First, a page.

Low level laser therapy (LLLT) involves the use of a handheld infrared laser in an attempt to affect cells and physical symptoms often related to inflammation. This therapy has been approved by the U.S. Food and Drug Administration for treatment of post-mastectomy lymphedema. LLLT has also been evaluated for the prevention and treatment of mucositis in patients receiving stem cell transplantation conditioning or radiation therapy to the oral cavity area. For mucositis, LLLT is defined as a wavelength at 650 nm, power of 40 mW, and each square centimeter treated with sufficient time to deliver a tissue energy dose of 2 J/cm2.
Lalla, R.V., Bowen, J., Barasch, A., Elting, L, Epstein, J., Keefe, D.M., . . . Mucositis Guidelines Leadership Group of the Multinational Association of Supportive Care in Cancer and International Society of Oral Oncology. (2014). MASCC/ISOO evidence based clinical practice guidelines for mucositis secondary to cancer therapy. Cancer, 120, 1453–1461. doi:10.1002/cncr.28592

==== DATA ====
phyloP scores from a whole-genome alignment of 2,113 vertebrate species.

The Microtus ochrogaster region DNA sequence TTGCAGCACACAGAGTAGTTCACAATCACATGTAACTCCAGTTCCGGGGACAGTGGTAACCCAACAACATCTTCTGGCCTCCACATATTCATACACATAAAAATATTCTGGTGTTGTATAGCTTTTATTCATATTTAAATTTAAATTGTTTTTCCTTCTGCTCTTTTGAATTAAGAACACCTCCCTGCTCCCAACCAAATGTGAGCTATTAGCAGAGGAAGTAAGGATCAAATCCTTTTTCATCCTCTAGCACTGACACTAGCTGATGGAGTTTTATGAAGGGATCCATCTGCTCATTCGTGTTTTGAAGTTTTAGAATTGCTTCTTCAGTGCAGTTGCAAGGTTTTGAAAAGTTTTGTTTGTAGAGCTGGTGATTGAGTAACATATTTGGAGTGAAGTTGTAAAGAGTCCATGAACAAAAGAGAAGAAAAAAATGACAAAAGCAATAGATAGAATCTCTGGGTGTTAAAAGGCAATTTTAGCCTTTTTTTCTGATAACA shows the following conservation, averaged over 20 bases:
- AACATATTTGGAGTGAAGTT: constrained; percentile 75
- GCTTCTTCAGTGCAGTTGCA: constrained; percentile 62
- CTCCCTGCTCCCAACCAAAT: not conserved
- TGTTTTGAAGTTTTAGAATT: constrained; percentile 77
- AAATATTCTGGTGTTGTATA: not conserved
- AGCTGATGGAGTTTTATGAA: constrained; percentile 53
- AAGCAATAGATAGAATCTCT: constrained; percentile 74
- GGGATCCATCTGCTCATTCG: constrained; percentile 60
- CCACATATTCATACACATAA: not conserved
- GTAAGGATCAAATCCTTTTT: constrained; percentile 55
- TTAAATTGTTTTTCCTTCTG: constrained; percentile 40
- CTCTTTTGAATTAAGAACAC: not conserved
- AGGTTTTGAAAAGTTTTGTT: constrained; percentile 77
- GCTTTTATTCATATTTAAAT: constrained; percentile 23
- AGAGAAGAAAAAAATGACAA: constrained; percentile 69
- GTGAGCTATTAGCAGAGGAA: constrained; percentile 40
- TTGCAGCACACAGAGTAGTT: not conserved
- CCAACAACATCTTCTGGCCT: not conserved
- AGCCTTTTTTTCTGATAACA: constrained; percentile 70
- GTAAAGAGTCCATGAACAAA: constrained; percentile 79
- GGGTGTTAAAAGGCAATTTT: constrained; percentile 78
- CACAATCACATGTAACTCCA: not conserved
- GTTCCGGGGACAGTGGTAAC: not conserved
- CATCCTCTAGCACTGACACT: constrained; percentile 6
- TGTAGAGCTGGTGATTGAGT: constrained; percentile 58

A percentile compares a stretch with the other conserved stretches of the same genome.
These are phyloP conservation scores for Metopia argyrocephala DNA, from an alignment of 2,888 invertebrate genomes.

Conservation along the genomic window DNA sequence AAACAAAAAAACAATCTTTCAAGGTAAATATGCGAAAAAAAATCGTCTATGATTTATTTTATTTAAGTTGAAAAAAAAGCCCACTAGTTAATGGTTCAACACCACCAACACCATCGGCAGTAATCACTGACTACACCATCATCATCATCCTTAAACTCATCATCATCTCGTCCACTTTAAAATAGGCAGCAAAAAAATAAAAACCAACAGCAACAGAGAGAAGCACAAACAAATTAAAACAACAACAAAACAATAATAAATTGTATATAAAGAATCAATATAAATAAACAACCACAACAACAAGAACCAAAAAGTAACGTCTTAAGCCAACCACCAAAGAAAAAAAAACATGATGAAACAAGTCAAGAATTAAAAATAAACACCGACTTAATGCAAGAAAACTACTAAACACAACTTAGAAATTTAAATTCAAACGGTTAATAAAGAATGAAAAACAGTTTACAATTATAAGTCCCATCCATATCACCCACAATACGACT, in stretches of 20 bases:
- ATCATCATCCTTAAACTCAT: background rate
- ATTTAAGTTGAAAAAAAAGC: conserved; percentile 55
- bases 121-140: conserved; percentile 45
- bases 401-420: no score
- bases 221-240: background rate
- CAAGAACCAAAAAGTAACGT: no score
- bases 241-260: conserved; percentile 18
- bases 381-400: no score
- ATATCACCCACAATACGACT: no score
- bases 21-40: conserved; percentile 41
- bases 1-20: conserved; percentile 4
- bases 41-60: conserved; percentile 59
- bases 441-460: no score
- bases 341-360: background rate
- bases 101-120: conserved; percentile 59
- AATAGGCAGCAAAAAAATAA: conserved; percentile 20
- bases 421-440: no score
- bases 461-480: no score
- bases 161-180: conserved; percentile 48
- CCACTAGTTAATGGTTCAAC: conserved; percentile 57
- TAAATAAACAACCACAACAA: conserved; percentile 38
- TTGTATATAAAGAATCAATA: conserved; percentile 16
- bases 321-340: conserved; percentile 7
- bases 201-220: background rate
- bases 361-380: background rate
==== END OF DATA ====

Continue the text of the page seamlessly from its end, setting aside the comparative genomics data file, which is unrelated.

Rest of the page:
Bjordal, J.M., Bensadoun, R.J., Tuner, J., Frigo, L., Gjerde, K., & Lopes-Martins, R.A. (2011). A systematic review with meta-analysis of the effect of low-level laser therapy (LLLT) in cancer therapy-induced oral mucositis. Supportive Care in Cancer, 19, 1069–1077.
Review the effects of low level laser therapy (LLLT) in prevention and treatment of oral mucositis induced by cancer therapy. Meta-analysis was done, and all results are provided.
Databases searched were Medline, EMBASE, CINAHL, PedRo, and Cochrane Controlled Trial Register. Hand searching in physiotherapy and medical journals from several countries also were used.